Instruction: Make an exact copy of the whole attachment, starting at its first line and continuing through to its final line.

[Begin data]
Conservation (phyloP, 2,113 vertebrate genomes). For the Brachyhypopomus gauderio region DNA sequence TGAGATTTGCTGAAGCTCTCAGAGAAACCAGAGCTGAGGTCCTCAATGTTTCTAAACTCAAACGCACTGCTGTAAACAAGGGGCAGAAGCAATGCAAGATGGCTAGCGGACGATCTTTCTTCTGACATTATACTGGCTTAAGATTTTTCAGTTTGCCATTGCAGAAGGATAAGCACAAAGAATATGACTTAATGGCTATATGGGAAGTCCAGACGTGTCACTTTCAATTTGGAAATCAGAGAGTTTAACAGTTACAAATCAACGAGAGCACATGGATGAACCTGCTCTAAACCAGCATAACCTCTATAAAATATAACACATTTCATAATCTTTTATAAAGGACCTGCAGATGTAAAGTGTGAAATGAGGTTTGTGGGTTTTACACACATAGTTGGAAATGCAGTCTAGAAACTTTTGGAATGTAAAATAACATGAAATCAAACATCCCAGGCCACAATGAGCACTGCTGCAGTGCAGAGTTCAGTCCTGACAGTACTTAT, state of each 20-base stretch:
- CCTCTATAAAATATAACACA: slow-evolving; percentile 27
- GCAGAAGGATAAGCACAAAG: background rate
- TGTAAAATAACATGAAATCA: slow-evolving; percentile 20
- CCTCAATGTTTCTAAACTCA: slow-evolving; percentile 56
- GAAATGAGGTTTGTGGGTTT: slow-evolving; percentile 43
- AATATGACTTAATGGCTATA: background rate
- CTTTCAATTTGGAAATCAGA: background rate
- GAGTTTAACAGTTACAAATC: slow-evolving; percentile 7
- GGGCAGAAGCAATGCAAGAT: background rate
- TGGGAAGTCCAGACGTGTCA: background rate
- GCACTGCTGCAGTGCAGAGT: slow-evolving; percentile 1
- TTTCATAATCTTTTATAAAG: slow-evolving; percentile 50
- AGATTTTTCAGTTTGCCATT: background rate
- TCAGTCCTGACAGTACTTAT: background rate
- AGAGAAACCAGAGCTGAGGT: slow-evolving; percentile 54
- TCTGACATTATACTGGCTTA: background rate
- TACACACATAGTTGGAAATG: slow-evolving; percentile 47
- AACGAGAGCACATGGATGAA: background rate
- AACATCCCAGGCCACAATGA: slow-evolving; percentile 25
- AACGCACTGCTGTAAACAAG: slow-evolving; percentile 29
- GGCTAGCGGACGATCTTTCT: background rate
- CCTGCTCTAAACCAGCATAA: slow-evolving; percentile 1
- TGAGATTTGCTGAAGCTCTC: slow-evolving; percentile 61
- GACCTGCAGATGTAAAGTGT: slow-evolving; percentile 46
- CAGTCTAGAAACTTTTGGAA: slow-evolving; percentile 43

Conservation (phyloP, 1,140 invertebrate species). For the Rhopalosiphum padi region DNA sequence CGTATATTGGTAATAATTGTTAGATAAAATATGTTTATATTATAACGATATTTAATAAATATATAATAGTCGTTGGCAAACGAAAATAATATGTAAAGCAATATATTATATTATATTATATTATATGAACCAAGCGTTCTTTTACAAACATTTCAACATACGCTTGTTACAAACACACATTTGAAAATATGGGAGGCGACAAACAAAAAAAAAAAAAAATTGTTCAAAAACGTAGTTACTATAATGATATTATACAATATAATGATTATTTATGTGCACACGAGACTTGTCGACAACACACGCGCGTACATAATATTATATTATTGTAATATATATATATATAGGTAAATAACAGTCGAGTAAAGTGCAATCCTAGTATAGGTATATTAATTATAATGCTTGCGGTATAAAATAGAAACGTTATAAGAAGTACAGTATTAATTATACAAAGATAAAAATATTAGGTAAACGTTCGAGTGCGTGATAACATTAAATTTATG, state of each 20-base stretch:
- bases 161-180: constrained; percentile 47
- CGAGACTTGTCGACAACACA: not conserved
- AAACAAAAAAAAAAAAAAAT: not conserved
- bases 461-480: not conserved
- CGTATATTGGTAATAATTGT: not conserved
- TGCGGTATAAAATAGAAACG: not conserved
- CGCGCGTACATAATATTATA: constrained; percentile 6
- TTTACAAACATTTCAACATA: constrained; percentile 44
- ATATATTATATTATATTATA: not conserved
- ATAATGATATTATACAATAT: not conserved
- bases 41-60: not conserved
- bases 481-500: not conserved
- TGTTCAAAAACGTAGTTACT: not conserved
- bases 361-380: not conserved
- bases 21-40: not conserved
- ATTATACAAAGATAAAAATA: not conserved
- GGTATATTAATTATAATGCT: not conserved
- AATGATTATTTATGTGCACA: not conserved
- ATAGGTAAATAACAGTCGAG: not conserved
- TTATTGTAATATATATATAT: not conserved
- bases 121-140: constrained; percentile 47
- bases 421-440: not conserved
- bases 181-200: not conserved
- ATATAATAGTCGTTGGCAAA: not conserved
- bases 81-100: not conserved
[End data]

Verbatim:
Conservation (phyloP, 2,113 vertebrate genomes). For the Brachyhypopomus gauderio region DNA sequence TGAGATTTGCTGAAGCTCTCAGAGAAACCAGAGCTGAGGTCCTCAATGTTTCTAAACTCAAACGCACTGCTGTAAACAAGGGGCAGAAGCAATGCAAGATGGCTAGCGGACGATCTTTCTTCTGACATTATACTGGCTTAAGATTTTTCAGTTTGCCATTGCAGAAGGATAAGCACAAAGAATATGACTTAATGGCTATATGGGAAGTCCAGACGTGTCACTTTCAATTTGGAAATCAGAGAGTTTAACAGTTACAAATCAACGAGAGCACATGGATGAACCTGCTCTAAACCAGCATAACCTCTATAAAATATAACACATTTCATAATCTTTTATAAAGGACCTGCAGATGTAAAGTGTGAAATGAGGTTTGTGGGTTTTACACACATAGTTGGAAATGCAGTCTAGAAACTTTTGGAATGTAAAATAACATGAAATCAAACATCCCAGGCCACAATGAGCACTGCTGCAGTGCAGAGTTCAGTCCTGACAGTACTTAT, state of each 20-base stretch:
- CCTCTATAAAATATAACACA: slow-evolving; percentile 27
- GCAGAAGGATAAGCACAAAG: background rate
- TGTAAAATAACATGAAATCA: slow-evolving; percentile 20
- CCTCAATGTTTCTAAACTCA: slow-evolving; percentile 56
- GAAATGAGGTTTGTGGGTTT: slow-evolving; percentile 43
- AATATGACTTAATGGCTATA: background rate
- CTTTCAATTTGGAAATCAGA: background rate
- GAGTTTAACAGTTACAAATC: slow-evolving; percentile 7
- GGGCAGAAGCAATGCAAGAT: background rate
- TGGGAAGTCCAGACGTGTCA: background rate
- GCACTGCTGCAGTGCAGAGT: slow-evolving; percentile 1
- TTTCATAATCTTTTATAAAG: slow-evolving; percentile 50
- AGATTTTTCAGTTTGCCATT: background rate
- TCAGTCCTGACAGTACTTAT: background rate
- AGAGAAACCAGAGCTGAGGT: slow-evolving; percentile 54
- TCTGACATTATACTGGCTTA: background rate
- TACACACATAGTTGGAAATG: slow-evolving; percentile 47
- AACGAGAGCACATGGATGAA: background rate
- AACATCCCAGGCCACAATGA: slow-evolving; percentile 25
- AACGCACTGCTGTAAACAAG: slow-evolving; percentile 29
- GGCTAGCGGACGATCTTTCT: background rate
- CCTGCTCTAAACCAGCATAA: slow-evolving; percentile 1
- TGAGATTTGCTGAAGCTCTC: slow-evolving; percentile 61
- GACCTGCAGATGTAAAGTGT: slow-evolving; percentile 46
- CAGTCTAGAAACTTTTGGAA: slow-evolving; percentile 43

Conservation (phyloP, 1,140 invertebrate species). For the Rhopalosiphum padi region DNA sequence CGTATATTGGTAATAATTGTTAGATAAAATATGTTTATATTATAACGATATTTAATAAATATATAATAGTCGTTGGCAAACGAAAATAATATGTAAAGCAATATATTATATTATATTATATTATATGAACCAAGCGTTCTTTTACAAACATTTCAACATACGCTTGTTACAAACACACATTTGAAAATATGGGAGGCGACAAACAAAAAAAAAAAAAAATTGTTCAAAAACGTAGTTACTATAATGATATTATACAATATAATGATTATTTATGTGCACACGAGACTTGTCGACAACACACGCGCGTACATAATATTATATTATTGTAATATATATATATATAGGTAAATAACAGTCGAGTAAAGTGCAATCCTAGTATAGGTATATTAATTATAATGCTTGCGGTATAAAATAGAAACGTTATAAGAAGTACAGTATTAATTATACAAAGATAAAAATATTAGGTAAACGTTCGAGTGCGTGATAACATTAAATTTATG, state of each 20-base stretch:
- bases 161-180: constrained; percentile 47
- CGAGACTTGTCGACAACACA: not conserved
- AAACAAAAAAAAAAAAAAAT: not conserved
- bases 461-480: not conserved
- CGTATATTGGTAATAATTGT: not conserved
- TGCGGTATAAAATAGAAACG: not conserved
- CGCGCGTACATAATATTATA: constrained; percentile 6
- TTTACAAACATTTCAACATA: constrained; percentile 44
- ATATATTATATTATATTATA: not conserved
- ATAATGATATTATACAATAT: not conserved
- bases 41-60: not conserved
- bases 481-500: not conserved
- TGTTCAAAAACGTAGTTACT: not conserved
- bases 361-380: not conserved
- bases 21-40: not conserved
- ATTATACAAAGATAAAAATA: not conserved
- GGTATATTAATTATAATGCT: not conserved
- AATGATTATTTATGTGCACA: not conserved
- ATAGGTAAATAACAGTCGAG: not conserved
- TTATTGTAATATATATATAT: not conserved
- bases 121-140: constrained; percentile 47
- bases 421-440: not conserved
- bases 181-200: not conserved
- ATATAATAGTCGTTGGCAAA: not conserved
- bases 81-100: not conserved